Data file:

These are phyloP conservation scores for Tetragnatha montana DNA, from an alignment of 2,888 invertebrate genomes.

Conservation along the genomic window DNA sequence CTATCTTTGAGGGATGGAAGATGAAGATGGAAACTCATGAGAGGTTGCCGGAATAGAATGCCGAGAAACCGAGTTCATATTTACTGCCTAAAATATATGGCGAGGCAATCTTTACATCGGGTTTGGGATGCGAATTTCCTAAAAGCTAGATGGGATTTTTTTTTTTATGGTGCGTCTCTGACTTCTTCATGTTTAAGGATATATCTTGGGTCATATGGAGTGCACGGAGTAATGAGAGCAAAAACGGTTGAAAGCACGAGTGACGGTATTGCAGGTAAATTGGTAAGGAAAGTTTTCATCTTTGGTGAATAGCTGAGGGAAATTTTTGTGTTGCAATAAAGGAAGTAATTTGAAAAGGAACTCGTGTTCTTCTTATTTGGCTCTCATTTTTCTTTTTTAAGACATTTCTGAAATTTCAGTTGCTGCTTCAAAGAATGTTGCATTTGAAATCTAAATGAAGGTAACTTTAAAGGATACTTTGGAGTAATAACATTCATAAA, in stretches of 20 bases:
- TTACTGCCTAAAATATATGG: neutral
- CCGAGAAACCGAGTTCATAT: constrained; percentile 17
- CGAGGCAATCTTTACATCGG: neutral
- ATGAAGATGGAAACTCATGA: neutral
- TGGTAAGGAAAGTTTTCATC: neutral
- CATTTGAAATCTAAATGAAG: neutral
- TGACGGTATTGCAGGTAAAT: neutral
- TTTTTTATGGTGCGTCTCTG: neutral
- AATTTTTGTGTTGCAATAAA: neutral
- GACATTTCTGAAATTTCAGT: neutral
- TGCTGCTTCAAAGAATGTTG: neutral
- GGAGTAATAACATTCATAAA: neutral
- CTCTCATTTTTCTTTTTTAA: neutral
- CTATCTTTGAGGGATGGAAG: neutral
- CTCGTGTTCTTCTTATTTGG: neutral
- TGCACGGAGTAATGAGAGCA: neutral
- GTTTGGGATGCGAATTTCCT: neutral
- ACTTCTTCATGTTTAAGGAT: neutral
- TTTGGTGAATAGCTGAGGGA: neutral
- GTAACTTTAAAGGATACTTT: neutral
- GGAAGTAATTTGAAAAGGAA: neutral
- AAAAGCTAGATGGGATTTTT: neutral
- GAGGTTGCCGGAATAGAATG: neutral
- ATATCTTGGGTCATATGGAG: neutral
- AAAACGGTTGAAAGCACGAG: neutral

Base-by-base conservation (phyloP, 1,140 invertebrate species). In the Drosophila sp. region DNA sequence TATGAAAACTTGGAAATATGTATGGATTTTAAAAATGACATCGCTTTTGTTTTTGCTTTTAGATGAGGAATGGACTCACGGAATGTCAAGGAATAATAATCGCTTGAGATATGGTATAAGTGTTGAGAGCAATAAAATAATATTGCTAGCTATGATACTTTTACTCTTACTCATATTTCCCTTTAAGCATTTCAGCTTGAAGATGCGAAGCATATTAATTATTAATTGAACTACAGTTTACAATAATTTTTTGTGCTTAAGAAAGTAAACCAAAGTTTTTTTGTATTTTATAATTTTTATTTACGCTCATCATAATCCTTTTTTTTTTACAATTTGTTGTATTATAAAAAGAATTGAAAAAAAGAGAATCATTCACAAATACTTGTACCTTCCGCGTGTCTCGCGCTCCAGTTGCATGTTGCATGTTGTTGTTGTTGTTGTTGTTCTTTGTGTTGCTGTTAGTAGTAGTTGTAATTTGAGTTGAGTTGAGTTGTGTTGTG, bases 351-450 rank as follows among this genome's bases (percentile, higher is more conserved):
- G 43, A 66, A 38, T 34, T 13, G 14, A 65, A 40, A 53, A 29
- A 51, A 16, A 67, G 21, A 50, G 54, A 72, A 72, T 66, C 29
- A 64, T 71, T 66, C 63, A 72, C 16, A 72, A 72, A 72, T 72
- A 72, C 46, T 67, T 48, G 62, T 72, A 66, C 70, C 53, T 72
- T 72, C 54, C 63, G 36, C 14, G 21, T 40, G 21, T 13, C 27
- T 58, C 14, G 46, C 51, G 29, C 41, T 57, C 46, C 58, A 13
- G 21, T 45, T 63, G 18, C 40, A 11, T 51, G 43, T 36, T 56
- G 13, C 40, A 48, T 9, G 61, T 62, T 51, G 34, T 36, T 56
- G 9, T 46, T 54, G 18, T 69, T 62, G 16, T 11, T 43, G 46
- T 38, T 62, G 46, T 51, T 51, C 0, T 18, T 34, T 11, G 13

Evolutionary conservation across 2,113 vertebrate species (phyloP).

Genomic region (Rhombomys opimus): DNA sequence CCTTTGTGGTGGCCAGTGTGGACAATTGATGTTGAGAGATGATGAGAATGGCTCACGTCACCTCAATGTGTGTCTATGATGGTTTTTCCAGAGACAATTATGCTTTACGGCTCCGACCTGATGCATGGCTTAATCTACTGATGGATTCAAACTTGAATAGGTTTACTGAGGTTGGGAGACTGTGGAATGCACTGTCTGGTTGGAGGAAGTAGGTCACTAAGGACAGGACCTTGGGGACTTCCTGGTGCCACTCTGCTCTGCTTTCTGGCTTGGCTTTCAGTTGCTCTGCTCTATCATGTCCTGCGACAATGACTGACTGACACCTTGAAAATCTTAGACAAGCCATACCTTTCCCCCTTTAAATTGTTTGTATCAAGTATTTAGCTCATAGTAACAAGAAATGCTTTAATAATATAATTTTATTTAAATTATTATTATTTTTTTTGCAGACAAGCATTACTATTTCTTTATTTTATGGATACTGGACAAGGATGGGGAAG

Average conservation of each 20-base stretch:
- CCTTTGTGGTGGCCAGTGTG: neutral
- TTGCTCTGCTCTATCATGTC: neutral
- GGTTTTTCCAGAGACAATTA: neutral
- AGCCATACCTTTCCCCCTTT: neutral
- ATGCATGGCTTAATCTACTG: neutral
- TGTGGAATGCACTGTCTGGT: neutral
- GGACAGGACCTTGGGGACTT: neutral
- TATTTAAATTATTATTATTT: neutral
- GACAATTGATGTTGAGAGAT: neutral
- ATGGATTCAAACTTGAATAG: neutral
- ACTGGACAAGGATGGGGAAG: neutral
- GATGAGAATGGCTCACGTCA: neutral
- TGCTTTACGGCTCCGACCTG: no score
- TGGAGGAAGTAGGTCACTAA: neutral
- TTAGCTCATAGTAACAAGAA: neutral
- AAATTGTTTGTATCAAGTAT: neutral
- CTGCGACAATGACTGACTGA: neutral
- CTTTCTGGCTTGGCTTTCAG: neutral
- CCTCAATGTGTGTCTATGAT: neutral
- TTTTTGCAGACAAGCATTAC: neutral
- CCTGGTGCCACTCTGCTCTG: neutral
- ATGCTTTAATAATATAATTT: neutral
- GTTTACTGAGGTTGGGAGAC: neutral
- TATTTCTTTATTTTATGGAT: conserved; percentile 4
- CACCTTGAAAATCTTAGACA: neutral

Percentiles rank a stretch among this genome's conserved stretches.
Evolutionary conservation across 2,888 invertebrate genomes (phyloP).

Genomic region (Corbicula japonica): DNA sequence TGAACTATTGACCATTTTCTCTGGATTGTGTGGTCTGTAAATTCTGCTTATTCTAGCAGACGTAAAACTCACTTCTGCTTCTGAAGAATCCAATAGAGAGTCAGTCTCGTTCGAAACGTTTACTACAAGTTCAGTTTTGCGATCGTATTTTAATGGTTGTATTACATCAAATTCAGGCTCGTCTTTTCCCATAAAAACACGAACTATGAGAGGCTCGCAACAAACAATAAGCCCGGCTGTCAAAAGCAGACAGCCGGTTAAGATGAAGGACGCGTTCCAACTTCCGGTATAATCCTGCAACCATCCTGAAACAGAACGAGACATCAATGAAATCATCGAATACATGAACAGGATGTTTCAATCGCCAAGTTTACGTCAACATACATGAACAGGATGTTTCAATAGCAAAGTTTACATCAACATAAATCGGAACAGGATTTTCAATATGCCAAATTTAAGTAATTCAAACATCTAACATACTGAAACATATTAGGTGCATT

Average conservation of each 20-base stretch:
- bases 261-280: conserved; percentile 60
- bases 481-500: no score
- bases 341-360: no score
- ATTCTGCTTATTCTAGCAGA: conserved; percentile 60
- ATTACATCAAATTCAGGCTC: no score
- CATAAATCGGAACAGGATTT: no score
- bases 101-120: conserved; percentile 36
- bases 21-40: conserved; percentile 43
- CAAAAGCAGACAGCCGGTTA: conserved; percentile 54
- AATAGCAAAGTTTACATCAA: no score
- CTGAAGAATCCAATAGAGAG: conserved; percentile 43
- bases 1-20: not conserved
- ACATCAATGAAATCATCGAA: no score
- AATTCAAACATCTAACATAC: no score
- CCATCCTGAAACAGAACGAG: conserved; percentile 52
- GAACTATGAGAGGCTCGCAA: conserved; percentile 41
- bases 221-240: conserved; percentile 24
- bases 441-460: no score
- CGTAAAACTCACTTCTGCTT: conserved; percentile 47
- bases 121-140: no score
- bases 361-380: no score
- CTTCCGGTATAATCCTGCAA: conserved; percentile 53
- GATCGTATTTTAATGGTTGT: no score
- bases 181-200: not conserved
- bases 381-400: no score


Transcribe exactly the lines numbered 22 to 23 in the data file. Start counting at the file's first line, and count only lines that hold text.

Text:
- GTAACTTTAAAGGATACTTT: neutral
- GGAAGTAATTTGAAAAGGAA: neutral